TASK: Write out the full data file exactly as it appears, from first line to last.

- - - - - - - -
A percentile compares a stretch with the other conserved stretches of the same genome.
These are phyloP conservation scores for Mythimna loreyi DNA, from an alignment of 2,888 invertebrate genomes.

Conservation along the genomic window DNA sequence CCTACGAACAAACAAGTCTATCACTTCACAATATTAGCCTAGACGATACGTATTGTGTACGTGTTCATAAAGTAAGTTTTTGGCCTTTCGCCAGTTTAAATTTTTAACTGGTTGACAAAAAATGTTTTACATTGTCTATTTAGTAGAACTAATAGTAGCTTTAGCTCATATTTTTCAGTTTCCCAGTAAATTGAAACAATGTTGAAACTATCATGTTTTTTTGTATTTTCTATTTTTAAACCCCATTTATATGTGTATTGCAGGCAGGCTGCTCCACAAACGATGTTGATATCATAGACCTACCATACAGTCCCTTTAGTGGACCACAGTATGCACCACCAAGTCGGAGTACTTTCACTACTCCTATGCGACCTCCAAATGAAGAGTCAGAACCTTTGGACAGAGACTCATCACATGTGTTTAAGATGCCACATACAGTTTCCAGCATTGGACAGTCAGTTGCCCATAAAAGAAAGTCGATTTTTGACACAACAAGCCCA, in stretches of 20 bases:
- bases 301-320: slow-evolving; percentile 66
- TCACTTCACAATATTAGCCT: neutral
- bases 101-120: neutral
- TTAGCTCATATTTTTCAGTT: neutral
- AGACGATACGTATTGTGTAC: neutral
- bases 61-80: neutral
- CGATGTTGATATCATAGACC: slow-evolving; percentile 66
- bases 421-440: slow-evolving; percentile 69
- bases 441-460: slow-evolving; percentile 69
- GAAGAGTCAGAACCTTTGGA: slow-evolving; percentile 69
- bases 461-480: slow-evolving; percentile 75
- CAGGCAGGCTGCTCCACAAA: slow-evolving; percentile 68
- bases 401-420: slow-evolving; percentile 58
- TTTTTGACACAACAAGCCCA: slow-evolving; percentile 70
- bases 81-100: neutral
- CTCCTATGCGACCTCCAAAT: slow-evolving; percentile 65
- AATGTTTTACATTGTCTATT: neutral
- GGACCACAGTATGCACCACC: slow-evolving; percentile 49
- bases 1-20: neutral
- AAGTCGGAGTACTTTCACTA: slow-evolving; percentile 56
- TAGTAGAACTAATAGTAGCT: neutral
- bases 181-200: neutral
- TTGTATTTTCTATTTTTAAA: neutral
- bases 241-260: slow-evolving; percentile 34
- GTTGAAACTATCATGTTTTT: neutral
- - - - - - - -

A percentile compares a stretch with the other conserved stretches of the same genome.
These are phyloP conservation scores for Mythimna loreyi DNA, from an alignment of 2,888 invertebrate genomes.

Conservation along the genomic window DNA sequence CCTACGAACAAACAAGTCTATCACTTCACAATATTAGCCTAGACGATACGTATTGTGTACGTGTTCATAAAGTAAGTTTTTGGCCTTTCGCCAGTTTAAATTTTTAACTGGTTGACAAAAAATGTTTTACATTGTCTATTTAGTAGAACTAATAGTAGCTTTAGCTCATATTTTTCAGTTTCCCAGTAAATTGAAACAATGTTGAAACTATCATGTTTTTTTGTATTTTCTATTTTTAAACCCCATTTATATGTGTATTGCAGGCAGGCTGCTCCACAAACGATGTTGATATCATAGACCTACCATACAGTCCCTTTAGTGGACCACAGTATGCACCACCAAGTCGGAGTACTTTCACTACTCCTATGCGACCTCCAAATGAAGAGTCAGAACCTTTGGACAGAGACTCATCACATGTGTTTAAGATGCCACATACAGTTTCCAGCATTGGACAGTCAGTTGCCCATAAAAGAAAGTCGATTTTTGACACAACAAGCCCA, in stretches of 20 bases:
- bases 301-320: slow-evolving; percentile 66
- TCACTTCACAATATTAGCCT: neutral
- bases 101-120: neutral
- TTAGCTCATATTTTTCAGTT: neutral
- AGACGATACGTATTGTGTAC: neutral
- bases 61-80: neutral
- CGATGTTGATATCATAGACC: slow-evolving; percentile 66
- bases 421-440: slow-evolving; percentile 69
- bases 441-460: slow-evolving; percentile 69
- GAAGAGTCAGAACCTTTGGA: slow-evolving; percentile 69
- bases 461-480: slow-evolving; percentile 75
- CAGGCAGGCTGCTCCACAAA: slow-evolving; percentile 68
- bases 401-420: slow-evolving; percentile 58
- TTTTTGACACAACAAGCCCA: slow-evolving; percentile 70
- bases 81-100: neutral
- CTCCTATGCGACCTCCAAAT: slow-evolving; percentile 65
- AATGTTTTACATTGTCTATT: neutral
- GGACCACAGTATGCACCACC: slow-evolving; percentile 49
- bases 1-20: neutral
- AAGTCGGAGTACTTTCACTA: slow-evolving; percentile 56
- TAGTAGAACTAATAGTAGCT: neutral
- bases 181-200: neutral
- TTGTATTTTCTATTTTTAAA: neutral
- bases 241-260: slow-evolving; percentile 34
- GTTGAAACTATCATGTTTTT: neutral